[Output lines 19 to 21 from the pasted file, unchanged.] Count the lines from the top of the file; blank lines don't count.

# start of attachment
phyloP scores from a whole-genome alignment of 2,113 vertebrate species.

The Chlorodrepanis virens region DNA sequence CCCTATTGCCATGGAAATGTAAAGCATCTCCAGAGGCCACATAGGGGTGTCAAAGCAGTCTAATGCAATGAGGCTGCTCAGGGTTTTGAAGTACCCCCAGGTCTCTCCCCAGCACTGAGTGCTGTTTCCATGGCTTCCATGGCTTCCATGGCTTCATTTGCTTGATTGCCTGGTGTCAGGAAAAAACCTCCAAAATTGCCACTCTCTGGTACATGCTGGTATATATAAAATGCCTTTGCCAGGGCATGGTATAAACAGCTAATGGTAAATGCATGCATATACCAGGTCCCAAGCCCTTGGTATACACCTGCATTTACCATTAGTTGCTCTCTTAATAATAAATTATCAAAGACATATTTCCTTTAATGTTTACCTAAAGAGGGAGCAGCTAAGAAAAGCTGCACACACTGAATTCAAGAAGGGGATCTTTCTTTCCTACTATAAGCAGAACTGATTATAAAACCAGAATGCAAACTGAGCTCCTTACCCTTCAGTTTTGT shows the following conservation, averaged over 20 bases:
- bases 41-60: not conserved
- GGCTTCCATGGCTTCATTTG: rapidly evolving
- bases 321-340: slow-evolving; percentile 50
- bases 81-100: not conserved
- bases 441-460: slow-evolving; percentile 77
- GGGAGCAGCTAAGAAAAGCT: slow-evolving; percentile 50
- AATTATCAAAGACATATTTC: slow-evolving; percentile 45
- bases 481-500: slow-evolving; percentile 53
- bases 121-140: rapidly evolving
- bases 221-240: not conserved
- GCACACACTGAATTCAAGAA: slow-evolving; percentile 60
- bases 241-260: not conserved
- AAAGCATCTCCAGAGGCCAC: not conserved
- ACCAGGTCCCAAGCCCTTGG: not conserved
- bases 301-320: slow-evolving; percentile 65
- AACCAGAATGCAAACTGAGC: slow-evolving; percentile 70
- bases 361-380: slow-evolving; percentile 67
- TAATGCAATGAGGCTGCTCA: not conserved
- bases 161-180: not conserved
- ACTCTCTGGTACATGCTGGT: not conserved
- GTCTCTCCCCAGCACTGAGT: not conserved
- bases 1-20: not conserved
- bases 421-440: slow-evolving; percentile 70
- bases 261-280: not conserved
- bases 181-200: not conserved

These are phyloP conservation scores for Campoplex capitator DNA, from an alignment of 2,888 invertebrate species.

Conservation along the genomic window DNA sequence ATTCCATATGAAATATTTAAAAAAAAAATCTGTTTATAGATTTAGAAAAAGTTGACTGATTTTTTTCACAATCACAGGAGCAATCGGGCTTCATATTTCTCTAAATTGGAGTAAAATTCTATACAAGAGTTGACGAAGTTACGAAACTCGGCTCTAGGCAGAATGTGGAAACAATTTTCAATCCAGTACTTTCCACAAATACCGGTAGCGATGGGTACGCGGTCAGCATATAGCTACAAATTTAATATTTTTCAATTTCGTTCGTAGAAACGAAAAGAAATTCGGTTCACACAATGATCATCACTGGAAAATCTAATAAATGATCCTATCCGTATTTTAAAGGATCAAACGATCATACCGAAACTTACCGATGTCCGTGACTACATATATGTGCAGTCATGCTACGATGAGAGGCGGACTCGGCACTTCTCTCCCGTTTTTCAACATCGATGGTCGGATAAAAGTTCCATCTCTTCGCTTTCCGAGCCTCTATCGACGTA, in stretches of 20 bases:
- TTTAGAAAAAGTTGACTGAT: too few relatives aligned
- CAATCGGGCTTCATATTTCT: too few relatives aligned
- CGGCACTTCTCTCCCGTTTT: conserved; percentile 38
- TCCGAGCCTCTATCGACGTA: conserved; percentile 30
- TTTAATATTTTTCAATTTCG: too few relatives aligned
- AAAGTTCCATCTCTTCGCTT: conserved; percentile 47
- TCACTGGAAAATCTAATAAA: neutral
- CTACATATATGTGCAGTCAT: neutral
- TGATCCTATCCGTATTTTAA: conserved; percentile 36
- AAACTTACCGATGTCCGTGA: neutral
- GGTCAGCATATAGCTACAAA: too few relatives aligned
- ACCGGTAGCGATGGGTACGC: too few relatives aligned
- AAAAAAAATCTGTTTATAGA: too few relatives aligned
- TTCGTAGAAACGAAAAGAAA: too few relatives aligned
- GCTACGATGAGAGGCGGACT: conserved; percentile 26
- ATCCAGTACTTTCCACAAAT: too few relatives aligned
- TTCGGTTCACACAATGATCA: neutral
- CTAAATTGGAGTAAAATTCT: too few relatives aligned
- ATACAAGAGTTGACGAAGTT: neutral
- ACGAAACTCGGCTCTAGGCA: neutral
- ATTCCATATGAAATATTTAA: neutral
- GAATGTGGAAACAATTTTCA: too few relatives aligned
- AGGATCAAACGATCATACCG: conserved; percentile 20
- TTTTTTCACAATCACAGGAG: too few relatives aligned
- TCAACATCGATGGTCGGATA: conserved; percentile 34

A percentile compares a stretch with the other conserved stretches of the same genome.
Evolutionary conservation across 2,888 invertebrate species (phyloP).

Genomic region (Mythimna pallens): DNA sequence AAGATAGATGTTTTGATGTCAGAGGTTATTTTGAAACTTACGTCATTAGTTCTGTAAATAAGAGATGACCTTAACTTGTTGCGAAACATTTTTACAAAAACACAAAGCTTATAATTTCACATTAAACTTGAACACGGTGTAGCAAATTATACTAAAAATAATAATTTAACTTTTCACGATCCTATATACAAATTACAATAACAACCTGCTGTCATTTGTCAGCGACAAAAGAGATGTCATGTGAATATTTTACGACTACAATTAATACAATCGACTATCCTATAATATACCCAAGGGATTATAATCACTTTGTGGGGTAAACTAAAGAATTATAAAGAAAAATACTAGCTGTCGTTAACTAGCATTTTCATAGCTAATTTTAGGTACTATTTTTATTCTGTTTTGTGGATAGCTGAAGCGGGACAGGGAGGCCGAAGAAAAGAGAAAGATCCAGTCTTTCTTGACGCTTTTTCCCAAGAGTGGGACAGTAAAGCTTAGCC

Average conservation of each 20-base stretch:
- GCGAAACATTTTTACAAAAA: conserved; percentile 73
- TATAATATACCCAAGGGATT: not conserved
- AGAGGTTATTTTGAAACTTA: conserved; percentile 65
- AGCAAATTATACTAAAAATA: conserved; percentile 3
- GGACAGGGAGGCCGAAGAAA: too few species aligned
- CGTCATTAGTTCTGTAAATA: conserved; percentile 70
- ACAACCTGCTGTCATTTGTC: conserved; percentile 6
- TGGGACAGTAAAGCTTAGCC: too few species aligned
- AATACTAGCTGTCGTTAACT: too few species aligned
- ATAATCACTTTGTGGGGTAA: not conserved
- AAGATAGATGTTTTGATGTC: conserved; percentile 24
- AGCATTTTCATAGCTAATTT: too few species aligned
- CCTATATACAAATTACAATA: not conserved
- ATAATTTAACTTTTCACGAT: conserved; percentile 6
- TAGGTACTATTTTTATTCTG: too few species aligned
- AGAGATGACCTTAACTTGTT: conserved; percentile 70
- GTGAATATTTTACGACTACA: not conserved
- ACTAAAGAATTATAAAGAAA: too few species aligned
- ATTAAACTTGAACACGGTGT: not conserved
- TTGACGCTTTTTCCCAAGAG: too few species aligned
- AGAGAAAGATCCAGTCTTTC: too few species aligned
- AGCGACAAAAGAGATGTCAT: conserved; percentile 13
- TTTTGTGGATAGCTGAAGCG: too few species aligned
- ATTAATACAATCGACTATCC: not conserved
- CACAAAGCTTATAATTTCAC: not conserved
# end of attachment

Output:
- bases 361-380: slow-evolving; percentile 67
- TAATGCAATGAGGCTGCTCA: not conserved
- bases 161-180: not conserved